Friday, November 5, 2010

Useful idiocy, nicely summarized.

Very nicely done article on the modern incarnation of useful idiocy, by Giordano Bruno.

First, he nails the symptoms:
Americans are masters of avoiding responsibility for bad assumptions. I have seen middle-aged women cry, actual tears, because they have been proven incorrect on something as simple as the price of dishwashing detergent at the grocery store. I have seen full-grown men throw wild-eyed tantrums and even threaten people with death because they couldn’t handle being wrong about the correct score of a football game. I once saw a man froth at the mouth and shout vicious obscenities for 20 minutes straight because he refused to believe there where more than three ‘Jaws’ movies (I wish ‘Jaws: The Revenge’ didn’t exist either, but I’m not going to have a spasm over it). I have seen little old ladies physically attack people because they were embarrassed to be wrong, not realizing that their response was far more humiliating and self deprecating than just being “mistaken”. I have, indeed, seen the glory of overgrown babies in action.
This is similar to what I was trying to get at here, but Bruno handles it better.  And how about this simple but effective image?
Their ability to think is limited to memorization. The problem with this way of viewing the world is that it excludes critical thought, intuition, empathy, and wisdom. It traps us in a box composed of all the things we have been TAUGHT, but keeps us from the things we could discover on our own. Useful idiots are walking talking toasters; all they take is bread, and all they make is toast (and the occasional pop tart). Frankly, I’m bored with toast.
Simple image;  very powerful metaphor.  Carry it just as far as you like--it works.

Bruno later follows with an implicit description of the perfect slave system being the one in which the slaves, on their own, invent and perpetuate the justifications for their own enslavement:
The useful idiot is not just the guy chugging down GMO milk filled with udder puss, anyone can do that and not be useful. No, the useful idiot is the FDA official or the corporately paid scientist who SELLS us on the purity of the milk. He’s the local dentist who laughs at you when you question the safety of all that fluoride accumulation in your bloodstream. She’s the nurse who threatens to call CPS because you don’t want your newborn baby injected with half a dozen mercury laced vaccines two months after they exit the womb. The useful idiot is the guy who received his standardized academic neuron rinse but never learned that the first rule of academia used to be ‘question everything’.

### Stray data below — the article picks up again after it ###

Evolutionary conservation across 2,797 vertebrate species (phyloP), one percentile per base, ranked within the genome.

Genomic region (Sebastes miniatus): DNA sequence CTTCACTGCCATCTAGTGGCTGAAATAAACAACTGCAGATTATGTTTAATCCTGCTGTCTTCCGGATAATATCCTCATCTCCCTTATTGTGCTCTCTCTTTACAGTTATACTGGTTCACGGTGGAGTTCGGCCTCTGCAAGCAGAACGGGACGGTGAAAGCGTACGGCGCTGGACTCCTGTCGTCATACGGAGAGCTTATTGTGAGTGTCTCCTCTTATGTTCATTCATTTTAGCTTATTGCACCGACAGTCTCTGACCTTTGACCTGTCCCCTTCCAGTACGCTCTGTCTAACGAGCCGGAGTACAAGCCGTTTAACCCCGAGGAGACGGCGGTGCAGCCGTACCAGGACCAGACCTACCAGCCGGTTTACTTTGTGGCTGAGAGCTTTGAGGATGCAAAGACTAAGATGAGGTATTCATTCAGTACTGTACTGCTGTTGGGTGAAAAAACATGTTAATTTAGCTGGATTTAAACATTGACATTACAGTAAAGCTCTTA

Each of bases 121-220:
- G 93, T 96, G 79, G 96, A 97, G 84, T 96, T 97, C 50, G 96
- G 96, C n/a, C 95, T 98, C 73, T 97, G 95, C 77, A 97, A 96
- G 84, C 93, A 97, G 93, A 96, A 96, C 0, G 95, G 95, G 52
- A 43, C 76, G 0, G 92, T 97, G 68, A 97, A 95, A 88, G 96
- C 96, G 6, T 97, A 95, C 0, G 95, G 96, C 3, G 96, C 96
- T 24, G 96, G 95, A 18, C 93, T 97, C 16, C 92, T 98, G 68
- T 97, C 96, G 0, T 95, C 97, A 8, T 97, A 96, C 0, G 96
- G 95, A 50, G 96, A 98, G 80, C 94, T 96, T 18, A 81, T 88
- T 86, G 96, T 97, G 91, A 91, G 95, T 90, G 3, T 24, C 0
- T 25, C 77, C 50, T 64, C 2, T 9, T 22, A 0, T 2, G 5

World view is really a battle between inherent conscience, common sense, and the conditioning of our era. Even a single root misconception, like the belief in the legitimacy of the false left/right political paradigm, could easily skew the whole of a person’s vision to a sea of truths. The useful idiot is not only conditioned himself, but he also becomes an agent of that conditioning in others. When confronted with a truth outside of his established world view, he almost short circuits. He has lived most of his life with the ideas and propaganda of others slogging around in his skull. To be faced with the possibility that all of that time, energy, and devotion, was worthless, is almost too much to bear.
And finally, this passage really spoke to me personally:
Why bother trying to communicate with these dimwits at all? Are they not the very definition of a lost cause? Perhaps. I can say with a certain authority, though, that some of them can be introduced to awareness, especially since I used to be one of them...
Yeah, me too, although my origins were from the opposite end of the conventional spectrum than what Bruno describes.  (I suspect that this may be one of the reasons I have such a strong pull to try, rather than give up.  Perhaps it's like a personal penance.)  I'm pretty damn thick-headed, but the fear of self-hypocrisy is apparently even stronger.  After a lot--a lot--of purgation through shooting honest arrows at what I thought I knew, it's amazing how much things have settled down.  I still shoot the arrows--in the interest of, er, health maintenance--but they almost always just bounce off, any more.  This makes me happy.

It's a great article.  Do check it out in full.


Hat tip to one Mark Laythorpe, via Kent McManigal on Facebook.

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